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By Ray Downs
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By Jon Gitchoff
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The news came like a one-two punch from the front lines of the War on Terror: On the morning of October 13, 2004, the United States Department of the Treasury announced it was placing the Islamic American Relief Agency on its list of Specially Designated Global Terrorists. Later that day, agents from the Federal Bureau of Investigation raided the nonprofit's headquarters in Columbia, Missouri.
The Islamic American Relief Agency-USA, known as IARA-USA, had been the object of federal scrutiny since at least 1999, when the United States Agency for International Development rescinded a $4.2 million grant to the charity. At the time, officials at USAID said they revoked the grant because continued funding of IARA "would be contrary to the national defense."
Officials from USAID did not elaborate. But as law-enforcement officers cordoned off Cherry Street and began carting away file cabinets and computers from the now-defunct nonprofit's white-brick office building, the Treasury Department's allegations gave shape to USAID's earlier decision.
"The international offices of IARA were providing direct financial support to Osama bin Laden, al Qaida, Hamas and other terrorist groups," then-Treasury Secretary John W. Snow said in a written statement.
The Treasury Department claimed that IARA-USA was in fact part of the Islamic African Relief Agency, a vast charitable network headquartered in Khartoum, Sudan, with offices in more than 40 countries.
The Treasury Department further alleged that:
· In 1999 the Islamic African Relief Agency provided Osama bin Laden "hundreds of thousands of dollars" of direct financial support.
· In 1997 an unnamed liaison for bin Laden funneled the terrorist leader's money to IARA. That same year, IARA gave financial support to "Arab terrorists planning to travel to Saudi Arabia to conduct unspecified operations against U.S. military personnel."
· In 2003 IARA moved funds into the Palestinian territories "for use in terrorist activities," adding that some of the funds were raised via collection boxes marked "'Allah' and 'Israel,' signaling that the funds would be directed toward attacks against Israelis."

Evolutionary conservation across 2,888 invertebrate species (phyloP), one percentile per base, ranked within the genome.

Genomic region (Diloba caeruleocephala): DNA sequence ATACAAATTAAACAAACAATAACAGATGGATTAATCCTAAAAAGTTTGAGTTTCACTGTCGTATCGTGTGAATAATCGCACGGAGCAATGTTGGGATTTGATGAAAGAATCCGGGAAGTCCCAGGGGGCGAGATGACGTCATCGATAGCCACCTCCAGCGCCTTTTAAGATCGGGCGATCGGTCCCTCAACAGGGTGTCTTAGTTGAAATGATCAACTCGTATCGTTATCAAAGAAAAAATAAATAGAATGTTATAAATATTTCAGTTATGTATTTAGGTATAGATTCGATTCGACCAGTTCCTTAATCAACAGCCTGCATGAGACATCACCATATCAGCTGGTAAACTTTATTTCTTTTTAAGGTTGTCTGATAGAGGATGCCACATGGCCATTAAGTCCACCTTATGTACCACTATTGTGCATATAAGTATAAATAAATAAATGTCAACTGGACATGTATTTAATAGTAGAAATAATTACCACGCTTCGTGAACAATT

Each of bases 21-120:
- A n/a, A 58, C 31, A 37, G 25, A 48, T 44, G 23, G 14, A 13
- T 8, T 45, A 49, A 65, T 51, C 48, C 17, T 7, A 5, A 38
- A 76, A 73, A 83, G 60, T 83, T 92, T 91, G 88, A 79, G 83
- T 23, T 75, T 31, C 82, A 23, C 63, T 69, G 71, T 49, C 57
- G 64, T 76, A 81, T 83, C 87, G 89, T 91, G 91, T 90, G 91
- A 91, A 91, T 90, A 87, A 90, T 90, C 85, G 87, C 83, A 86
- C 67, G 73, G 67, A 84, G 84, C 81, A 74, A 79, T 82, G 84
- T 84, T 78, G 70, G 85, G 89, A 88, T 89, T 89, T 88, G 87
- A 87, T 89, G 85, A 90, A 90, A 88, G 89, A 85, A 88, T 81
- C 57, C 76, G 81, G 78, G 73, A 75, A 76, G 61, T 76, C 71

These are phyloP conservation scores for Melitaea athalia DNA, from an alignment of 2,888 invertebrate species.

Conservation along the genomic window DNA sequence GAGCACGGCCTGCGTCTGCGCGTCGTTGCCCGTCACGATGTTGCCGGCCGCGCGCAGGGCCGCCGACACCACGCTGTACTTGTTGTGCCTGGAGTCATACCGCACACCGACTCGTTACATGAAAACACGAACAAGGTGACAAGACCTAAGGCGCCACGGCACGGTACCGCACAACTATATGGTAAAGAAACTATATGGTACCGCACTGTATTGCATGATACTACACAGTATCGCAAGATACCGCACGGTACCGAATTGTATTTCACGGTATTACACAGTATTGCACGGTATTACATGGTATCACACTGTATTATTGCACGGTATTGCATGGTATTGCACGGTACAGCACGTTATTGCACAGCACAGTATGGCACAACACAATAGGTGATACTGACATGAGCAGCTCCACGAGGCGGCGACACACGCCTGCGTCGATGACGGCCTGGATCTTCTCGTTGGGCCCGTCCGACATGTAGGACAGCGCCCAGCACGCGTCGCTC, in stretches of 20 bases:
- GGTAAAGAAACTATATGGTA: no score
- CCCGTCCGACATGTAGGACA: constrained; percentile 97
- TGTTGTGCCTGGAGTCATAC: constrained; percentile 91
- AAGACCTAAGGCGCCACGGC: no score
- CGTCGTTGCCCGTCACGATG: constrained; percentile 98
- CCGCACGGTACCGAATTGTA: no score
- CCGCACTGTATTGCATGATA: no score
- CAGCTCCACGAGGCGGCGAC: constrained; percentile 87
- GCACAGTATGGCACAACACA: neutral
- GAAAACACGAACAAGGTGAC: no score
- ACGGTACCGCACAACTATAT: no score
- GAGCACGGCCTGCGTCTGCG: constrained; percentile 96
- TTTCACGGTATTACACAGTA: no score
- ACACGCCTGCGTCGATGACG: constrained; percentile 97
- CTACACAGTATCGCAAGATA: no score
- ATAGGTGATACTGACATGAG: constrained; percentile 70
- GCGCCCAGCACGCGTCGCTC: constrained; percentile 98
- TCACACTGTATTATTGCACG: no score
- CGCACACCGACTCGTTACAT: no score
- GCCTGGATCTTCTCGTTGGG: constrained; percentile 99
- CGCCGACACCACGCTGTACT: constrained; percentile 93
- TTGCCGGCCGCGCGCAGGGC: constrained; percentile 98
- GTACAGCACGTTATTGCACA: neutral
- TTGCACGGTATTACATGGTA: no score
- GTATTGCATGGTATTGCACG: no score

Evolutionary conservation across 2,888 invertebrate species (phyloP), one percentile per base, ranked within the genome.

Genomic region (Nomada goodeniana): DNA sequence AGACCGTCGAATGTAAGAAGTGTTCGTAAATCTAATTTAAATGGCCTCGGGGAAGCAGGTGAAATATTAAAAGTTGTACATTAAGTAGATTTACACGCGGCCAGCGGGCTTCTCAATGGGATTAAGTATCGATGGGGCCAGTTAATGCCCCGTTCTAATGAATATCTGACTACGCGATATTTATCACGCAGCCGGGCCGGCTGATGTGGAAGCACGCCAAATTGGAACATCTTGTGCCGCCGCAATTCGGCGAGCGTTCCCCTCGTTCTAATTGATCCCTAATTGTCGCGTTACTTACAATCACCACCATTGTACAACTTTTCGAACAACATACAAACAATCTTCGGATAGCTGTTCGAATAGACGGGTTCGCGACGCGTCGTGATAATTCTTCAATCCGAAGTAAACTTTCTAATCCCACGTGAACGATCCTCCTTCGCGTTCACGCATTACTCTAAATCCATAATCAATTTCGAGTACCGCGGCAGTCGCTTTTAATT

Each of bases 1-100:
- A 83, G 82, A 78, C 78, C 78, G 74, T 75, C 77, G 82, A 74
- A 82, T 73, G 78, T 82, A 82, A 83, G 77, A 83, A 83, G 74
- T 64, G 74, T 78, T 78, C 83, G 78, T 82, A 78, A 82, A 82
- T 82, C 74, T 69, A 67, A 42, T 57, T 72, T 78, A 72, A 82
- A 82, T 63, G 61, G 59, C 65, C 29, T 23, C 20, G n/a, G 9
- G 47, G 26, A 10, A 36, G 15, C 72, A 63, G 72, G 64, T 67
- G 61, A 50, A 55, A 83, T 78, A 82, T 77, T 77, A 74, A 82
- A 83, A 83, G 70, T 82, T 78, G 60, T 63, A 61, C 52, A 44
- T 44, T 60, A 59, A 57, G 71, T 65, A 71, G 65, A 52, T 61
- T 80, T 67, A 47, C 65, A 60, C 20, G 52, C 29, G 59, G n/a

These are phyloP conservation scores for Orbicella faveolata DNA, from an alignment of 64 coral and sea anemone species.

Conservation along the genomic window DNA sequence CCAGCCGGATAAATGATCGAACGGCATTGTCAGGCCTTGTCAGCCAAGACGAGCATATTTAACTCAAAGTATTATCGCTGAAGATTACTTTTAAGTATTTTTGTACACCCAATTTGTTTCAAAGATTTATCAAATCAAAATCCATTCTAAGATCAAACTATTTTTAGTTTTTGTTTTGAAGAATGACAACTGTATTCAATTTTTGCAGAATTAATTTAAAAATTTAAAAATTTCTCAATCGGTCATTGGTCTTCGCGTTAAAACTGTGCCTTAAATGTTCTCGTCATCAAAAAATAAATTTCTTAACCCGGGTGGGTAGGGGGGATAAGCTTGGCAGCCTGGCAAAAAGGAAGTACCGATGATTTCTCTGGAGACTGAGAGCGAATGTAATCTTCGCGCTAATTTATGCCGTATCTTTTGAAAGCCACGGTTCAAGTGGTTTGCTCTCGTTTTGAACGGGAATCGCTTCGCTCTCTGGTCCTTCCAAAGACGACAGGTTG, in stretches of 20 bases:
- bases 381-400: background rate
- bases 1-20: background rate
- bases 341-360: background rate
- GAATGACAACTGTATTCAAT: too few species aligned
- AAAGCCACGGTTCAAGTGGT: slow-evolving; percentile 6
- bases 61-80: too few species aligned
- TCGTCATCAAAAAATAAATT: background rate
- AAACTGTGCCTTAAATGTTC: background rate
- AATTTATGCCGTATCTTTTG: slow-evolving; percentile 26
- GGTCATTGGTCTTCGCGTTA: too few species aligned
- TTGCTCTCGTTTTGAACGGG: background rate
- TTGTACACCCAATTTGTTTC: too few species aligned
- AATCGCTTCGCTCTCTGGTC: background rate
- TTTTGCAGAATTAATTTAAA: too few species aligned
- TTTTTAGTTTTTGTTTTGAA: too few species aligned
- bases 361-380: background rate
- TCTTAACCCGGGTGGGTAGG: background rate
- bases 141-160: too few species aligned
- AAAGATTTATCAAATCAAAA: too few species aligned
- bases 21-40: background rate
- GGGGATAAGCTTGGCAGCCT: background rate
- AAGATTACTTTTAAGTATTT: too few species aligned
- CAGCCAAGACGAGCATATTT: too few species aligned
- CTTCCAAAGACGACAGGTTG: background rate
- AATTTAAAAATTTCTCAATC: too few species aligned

On the day of the 2004 raid, the Treasury Department froze the charity's assets and named five IARA officials as direct supporters of terrorism.
But for all of the Treasury Department's wide-ranging allegations, precise details remained sketchy. None of the named officials worked at IARA-USA or even lived in the United States. Additionally, FBI agents arrested no one when they raided the organization's Columbia offices.
In late December 2004, IARA fought back, filing a lawsuit to reverse the Treasury Department's designation. It argued that the charity was independent, with no connection to the Sudan-based Islamic African Relief Agency.
"What this is is guilt by association," says Shereef Akeel, a Michigan-based attorney who represents the charity. "Guilt because he has a funny name. Guilt because he happens to be Muslim. Guilt because the organization has 'Islamic' in its name. Guilt because these people are from Africa and the Middle East. The government has not produced a single document saying that IARA-USA supported terrorism in any way."
From a strategic perspective, Akeel says, he's at a disadvantage. Since many of the documents that make up the government's case remain classified, the prosecutors and judge have access to the files, but Akeel and his clients have not been allowed to see what is likely the government's strongest evidence.
"Democracy dies behind closed doors," adds Akeel. "When you are not able to see all the documents and the other side this is not what America is about. We are not on the same playing field."
The charity's bid to distance itself from the Sudanese IARA is further complicated by IARA-USA's own history. Founded in Columbia in 1985 by a group of Sudanese exchange students who wanted to provide "care, shelter and services to refugees" in Africa, it incorporated as a nonprofit under the name Islamic African Relief Agency.
The organization did not legally change its name to Islamic American Relief Agency-USA until 1999, the same year that USAID revoked its funding. Additionally, the group's own literature routinely referred to the Columbia office as the Sudanese charity's "United States affiliate."